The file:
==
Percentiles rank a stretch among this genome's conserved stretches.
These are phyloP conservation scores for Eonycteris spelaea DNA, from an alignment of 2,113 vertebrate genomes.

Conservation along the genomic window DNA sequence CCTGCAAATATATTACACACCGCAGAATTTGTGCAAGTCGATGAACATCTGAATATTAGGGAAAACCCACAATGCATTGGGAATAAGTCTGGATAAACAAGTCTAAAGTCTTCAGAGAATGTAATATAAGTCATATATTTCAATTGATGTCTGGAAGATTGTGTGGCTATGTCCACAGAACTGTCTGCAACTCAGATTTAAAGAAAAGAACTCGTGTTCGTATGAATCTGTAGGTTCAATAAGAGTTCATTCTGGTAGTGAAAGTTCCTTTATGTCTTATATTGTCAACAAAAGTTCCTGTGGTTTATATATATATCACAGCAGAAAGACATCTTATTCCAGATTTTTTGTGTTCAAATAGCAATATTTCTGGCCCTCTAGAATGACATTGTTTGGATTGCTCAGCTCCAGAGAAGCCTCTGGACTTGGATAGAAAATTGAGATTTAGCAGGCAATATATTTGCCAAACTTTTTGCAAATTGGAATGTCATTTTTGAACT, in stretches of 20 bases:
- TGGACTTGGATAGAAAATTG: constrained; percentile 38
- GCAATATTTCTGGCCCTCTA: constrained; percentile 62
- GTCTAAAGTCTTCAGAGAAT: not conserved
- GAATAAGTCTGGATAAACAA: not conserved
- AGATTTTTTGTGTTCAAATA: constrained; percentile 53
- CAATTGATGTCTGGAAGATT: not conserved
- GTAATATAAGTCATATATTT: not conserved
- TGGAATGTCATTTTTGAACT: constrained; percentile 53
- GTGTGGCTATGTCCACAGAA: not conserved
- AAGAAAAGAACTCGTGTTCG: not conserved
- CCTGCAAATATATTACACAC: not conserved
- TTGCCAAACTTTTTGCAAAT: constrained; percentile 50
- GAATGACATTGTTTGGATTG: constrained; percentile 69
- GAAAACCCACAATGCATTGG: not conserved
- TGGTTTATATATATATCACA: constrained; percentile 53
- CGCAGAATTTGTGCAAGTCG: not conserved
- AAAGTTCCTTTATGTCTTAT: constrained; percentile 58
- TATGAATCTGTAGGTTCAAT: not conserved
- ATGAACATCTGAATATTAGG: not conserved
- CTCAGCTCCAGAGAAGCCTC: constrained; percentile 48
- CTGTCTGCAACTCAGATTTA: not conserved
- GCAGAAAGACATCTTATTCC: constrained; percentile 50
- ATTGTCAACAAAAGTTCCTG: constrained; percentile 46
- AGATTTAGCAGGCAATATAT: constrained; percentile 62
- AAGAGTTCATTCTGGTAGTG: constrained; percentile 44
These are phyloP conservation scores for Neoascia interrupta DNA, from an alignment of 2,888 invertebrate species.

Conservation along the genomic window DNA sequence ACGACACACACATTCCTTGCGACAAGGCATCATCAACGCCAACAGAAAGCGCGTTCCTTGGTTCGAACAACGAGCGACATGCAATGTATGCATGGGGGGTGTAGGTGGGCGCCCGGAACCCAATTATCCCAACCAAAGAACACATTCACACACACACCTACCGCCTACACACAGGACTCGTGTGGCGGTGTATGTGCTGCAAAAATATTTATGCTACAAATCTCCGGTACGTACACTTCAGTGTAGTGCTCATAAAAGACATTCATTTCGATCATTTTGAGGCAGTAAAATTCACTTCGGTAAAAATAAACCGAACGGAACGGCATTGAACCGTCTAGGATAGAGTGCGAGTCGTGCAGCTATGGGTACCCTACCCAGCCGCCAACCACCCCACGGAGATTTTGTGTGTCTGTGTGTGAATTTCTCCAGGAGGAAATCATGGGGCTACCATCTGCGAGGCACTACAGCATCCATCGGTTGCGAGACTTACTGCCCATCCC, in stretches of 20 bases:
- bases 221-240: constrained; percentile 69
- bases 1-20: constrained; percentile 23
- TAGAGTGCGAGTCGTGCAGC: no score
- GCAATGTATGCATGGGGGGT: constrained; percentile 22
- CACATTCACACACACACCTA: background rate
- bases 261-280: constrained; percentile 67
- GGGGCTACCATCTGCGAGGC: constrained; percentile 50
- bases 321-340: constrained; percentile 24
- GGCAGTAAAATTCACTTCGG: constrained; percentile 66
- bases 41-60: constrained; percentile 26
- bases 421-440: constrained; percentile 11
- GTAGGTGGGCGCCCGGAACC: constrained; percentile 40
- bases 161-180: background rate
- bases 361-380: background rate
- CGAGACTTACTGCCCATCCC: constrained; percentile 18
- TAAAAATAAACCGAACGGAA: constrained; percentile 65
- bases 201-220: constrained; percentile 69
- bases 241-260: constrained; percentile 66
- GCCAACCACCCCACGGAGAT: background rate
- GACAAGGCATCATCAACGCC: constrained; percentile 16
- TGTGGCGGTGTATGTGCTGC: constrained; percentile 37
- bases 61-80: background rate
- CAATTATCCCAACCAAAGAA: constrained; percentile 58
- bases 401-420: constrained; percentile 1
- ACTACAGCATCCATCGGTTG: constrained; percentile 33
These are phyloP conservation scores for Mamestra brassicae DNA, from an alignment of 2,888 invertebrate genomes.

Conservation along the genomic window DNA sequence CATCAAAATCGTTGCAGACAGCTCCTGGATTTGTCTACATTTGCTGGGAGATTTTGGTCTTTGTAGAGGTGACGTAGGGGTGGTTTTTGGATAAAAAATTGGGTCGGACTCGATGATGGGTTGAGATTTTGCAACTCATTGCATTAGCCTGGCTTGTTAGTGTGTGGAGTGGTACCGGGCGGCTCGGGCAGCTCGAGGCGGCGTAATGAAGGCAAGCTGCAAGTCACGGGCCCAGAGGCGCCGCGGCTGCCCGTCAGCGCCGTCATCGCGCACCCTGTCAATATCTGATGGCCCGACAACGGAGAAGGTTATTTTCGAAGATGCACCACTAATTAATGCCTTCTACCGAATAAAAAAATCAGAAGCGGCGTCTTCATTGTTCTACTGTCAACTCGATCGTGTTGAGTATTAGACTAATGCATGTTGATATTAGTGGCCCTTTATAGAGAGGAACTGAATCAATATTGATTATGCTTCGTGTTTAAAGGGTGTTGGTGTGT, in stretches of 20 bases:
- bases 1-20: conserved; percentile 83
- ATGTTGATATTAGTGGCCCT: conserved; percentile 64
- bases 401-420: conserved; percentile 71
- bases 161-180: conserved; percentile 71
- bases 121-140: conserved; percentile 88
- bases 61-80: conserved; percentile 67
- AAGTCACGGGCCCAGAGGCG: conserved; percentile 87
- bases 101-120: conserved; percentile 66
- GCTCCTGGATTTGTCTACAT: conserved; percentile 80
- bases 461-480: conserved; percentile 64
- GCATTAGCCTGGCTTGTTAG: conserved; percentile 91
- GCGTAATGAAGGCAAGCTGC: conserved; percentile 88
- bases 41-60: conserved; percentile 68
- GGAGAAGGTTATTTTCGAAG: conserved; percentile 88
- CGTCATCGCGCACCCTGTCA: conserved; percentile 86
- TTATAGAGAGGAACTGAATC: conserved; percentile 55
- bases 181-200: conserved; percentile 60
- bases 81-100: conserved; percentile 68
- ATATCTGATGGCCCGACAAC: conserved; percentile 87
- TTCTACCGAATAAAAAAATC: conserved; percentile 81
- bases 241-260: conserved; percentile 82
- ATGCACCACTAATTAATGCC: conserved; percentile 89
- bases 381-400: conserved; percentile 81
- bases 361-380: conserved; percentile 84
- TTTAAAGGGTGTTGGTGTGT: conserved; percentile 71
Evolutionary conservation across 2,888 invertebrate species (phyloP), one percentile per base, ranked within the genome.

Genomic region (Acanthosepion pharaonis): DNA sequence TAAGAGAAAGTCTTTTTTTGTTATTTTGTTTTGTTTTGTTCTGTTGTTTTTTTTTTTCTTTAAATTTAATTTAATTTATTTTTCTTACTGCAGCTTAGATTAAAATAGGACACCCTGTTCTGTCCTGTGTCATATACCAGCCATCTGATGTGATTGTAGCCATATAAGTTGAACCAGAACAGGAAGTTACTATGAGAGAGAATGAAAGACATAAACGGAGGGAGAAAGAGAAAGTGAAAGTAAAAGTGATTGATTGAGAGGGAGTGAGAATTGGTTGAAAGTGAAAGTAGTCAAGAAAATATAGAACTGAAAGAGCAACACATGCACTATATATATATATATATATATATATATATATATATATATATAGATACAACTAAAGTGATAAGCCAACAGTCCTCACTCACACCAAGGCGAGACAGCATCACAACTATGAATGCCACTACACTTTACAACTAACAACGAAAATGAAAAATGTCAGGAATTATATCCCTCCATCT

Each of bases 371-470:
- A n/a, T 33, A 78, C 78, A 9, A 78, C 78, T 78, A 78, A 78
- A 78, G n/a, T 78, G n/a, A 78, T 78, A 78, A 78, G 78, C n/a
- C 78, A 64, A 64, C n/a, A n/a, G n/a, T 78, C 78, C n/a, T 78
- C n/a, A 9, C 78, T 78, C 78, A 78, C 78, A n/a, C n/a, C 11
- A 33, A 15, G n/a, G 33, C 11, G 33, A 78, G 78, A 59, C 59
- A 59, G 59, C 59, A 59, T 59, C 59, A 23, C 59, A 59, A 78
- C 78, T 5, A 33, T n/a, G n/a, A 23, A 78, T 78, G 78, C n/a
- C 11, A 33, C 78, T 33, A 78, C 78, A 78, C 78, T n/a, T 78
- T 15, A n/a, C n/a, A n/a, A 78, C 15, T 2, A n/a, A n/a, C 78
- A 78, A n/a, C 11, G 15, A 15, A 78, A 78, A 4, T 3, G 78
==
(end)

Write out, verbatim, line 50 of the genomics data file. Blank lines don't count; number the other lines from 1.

- GACAAGGCATCATCAACGCC: constrained; percentile 16